October 11 is a day set aside by the United Nations to celebrate girls all around the world, and to mark this year's observance, I'll be taking an exclusive stroll with Melissa Hillebrenner, the Director of Girl Up.
Girl Up is a campaign of the United Nations Foundation that supports millions of adolescent girls growing up in developing countries. Girl Up's vision is that, all girls, no matter their geographical location, have the opportunity to become educated, healthy, safe, counted, and positioned to be the next generation of leaders.
Melissa and I talked about this unique day, Girl Up's vision and the journey so far, as well as the contribution we all can make, in our own little way, to support the cause of the girl child. Here's our conversation;
Ebenezar: Thank you for making out time to be on the stroll, Ms. Melissa.
Melissa: You're welcome, Ebenezar.
Ebenezar: So Girl Up is a campaign founded by the United Nations Foundation right? What is the aim of this campaign?
Melissa: Girl Up envisions a world where every girl can reach her full potential. A world where girls lead the way to bigger dreams and happier days, healthier communities and stronger nations. A world where girls are empowered and our future is brighter because of it.
Ebenezar: How much of this vision has been achieved so far since the campaign started?
Melissa: Since its launch in 2010, the Girl Up campaign has funded UN programs that promote the health, safety, education, and leadership of girls in developing countries and built a community of nearly half a million passionate advocates -- including Girl Up Global Advocates Her Majesty Queen Rania Al Abdullah of Jordan and Latin American business leader Angélica Fuentes. Our leaders, representing more than 700 Girl Up Clubs in 44 countries, stand up, speak up, and rise up to support the hardest to reach girls living in places where it is hardest to be a girl.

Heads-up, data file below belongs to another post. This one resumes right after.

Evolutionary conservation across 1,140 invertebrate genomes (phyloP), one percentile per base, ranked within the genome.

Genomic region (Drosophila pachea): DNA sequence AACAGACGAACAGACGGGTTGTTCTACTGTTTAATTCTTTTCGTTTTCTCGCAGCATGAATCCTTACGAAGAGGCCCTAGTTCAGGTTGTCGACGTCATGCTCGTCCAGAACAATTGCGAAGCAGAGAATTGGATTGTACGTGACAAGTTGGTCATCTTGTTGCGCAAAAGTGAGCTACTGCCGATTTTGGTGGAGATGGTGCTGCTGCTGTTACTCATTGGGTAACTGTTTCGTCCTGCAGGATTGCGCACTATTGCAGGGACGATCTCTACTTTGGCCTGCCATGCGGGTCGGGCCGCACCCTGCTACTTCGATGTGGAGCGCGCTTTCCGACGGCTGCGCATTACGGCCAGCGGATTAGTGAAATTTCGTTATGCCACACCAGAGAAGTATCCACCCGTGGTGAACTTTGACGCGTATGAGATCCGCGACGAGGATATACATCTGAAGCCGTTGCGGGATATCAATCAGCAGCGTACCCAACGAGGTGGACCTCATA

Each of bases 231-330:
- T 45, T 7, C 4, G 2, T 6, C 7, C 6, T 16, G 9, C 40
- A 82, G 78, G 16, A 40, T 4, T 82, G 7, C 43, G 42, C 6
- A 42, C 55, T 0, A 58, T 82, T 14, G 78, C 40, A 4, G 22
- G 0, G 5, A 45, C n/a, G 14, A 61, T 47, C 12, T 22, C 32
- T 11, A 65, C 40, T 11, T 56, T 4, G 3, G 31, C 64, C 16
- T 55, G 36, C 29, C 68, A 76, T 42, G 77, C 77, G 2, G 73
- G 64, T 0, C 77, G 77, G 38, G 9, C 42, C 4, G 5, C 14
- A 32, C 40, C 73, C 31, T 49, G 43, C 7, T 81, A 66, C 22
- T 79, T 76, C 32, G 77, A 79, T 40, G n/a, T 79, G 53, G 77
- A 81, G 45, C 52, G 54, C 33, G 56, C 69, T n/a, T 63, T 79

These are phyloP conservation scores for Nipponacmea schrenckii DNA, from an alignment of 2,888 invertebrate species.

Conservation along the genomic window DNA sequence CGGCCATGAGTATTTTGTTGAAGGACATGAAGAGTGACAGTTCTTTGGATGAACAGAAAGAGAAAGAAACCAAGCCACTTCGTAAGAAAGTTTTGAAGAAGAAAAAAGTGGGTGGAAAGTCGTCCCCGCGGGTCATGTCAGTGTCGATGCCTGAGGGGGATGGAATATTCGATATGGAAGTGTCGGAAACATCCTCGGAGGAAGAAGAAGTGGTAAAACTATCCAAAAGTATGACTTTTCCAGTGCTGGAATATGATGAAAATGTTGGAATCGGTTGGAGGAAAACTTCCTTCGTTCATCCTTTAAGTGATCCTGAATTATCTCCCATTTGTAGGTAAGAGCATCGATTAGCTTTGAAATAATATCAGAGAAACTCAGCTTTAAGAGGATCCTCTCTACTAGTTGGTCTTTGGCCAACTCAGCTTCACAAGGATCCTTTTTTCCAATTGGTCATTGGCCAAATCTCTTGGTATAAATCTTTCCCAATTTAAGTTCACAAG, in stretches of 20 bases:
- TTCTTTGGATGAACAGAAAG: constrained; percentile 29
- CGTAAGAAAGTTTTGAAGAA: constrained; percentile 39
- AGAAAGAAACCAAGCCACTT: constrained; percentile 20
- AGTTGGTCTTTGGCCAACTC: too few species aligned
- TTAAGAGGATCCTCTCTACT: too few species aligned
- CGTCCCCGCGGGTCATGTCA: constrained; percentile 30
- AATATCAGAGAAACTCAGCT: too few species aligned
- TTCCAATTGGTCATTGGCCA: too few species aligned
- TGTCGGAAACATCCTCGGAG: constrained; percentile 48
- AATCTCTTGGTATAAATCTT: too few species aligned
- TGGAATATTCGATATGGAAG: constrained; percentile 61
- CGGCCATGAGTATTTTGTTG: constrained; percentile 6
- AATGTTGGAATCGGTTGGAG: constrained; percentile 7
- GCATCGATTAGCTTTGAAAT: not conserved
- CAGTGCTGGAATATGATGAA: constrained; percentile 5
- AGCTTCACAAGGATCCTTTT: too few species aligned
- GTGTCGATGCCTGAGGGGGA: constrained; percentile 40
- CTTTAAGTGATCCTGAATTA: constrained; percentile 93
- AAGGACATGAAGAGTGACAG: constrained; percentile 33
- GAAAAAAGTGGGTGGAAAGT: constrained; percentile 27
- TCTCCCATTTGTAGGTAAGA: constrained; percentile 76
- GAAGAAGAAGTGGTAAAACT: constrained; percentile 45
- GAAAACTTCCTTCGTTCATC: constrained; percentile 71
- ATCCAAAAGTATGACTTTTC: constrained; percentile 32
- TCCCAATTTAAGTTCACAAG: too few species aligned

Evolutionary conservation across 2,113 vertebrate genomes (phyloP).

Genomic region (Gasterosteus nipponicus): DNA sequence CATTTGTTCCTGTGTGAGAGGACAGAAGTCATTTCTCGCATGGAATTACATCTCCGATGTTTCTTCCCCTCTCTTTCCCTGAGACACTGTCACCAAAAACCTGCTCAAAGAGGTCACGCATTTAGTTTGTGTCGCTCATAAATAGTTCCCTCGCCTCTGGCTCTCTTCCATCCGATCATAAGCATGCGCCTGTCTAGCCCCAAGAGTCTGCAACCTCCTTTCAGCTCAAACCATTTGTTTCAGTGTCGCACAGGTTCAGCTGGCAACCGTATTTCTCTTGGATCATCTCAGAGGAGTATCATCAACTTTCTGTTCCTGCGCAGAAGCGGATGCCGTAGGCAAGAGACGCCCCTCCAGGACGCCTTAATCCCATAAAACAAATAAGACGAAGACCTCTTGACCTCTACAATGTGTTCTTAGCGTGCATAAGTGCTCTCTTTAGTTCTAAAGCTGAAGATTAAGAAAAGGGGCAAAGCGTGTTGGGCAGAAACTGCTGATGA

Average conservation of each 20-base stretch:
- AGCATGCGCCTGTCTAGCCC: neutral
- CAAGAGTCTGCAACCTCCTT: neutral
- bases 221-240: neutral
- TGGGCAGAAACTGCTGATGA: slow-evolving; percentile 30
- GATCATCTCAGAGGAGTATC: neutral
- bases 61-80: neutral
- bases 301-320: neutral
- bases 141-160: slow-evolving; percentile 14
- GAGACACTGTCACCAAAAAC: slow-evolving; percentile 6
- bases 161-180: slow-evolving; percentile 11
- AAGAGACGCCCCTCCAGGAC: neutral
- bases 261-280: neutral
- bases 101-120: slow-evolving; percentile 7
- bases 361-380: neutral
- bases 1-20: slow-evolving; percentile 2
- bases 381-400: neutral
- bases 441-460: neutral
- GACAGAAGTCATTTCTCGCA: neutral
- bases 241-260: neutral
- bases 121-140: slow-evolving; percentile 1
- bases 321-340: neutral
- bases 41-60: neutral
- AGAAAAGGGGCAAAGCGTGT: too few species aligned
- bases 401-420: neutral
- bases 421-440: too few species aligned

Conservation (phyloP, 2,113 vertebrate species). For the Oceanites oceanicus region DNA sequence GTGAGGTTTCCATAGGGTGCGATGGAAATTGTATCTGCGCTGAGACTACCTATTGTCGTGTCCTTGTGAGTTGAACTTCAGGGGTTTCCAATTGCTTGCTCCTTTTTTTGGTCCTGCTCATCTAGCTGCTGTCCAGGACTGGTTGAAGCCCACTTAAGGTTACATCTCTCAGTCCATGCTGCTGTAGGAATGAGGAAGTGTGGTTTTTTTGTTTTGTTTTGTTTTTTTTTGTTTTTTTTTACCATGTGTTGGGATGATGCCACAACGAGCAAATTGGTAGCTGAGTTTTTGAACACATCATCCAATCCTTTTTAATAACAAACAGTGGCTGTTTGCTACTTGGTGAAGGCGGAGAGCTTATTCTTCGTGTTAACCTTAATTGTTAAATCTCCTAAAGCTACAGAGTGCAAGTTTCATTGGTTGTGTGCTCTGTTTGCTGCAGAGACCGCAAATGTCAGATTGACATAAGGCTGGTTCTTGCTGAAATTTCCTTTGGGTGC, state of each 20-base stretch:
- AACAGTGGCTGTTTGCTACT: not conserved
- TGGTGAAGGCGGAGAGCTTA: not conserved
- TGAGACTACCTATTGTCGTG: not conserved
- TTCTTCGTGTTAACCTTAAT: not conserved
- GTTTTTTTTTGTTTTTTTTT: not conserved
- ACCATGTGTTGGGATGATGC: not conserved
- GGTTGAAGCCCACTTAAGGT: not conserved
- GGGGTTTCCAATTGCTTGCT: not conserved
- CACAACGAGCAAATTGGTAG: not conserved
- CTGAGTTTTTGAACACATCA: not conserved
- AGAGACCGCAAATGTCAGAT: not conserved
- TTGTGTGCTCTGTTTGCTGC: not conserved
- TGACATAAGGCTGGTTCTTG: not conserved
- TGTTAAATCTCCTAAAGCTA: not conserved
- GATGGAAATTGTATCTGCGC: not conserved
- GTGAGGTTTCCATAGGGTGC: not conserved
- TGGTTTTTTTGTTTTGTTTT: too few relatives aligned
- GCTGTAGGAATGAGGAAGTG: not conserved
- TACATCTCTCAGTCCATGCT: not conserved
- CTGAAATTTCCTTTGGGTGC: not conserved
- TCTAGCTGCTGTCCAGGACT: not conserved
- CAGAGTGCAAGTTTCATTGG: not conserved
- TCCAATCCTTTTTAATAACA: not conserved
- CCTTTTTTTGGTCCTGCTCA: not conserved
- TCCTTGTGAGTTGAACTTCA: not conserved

Ebenezar: There are many people who feel there's no reason for girl/women rights organizations to be founded, and this is because, they don't know about the challenges the 21st century girl is facing in different parts of the world. Can you just tell such people about some of these challenges?
Melissa: The reality facing many girls around the world is dire, and the discrimination is often twofold because, they are female and because, they are young. Adolescent girls are often denied their human rights, are often devalued because of existing gender bias, and are seen as unworthy of investment. They face systematic disadvantages across a wide range of indicators, including education, health, nutrition, and participation in the labor force. They have limited opportunities to participate in the formal economy or hold leadership positions. In many areas girls and women cannot vote, cannot own or inherit property, and they do not have the right to stop unwanted sexual advances.
Ebenezar: Wow, really sad stuff. So in what ways can governments around the world act to protect the girl child in their communities and countries?
Melissa: Approximately one person in eight around the world is a girl or young woman aged 10-24. Yet accurate assessments of access to education, poverty levels and overall census activities, are hampered by the lack of official data on women and girls. Without this basic information, it is difficult to assess the need for foreign assistance and domestic social welfare programs.
Many countries do not account for the number of girls in their population due to a lack of ability to count these girls -- to issue birth certificates and other forms of official identification. This means that as a girl grows up it will be difficult, if not impossible, for her to attend school or get a job. She will not be able to own her own land or start her own business. She will not be able to vote. She will likely be confined to the home and left unpaid -- an invisible member of society.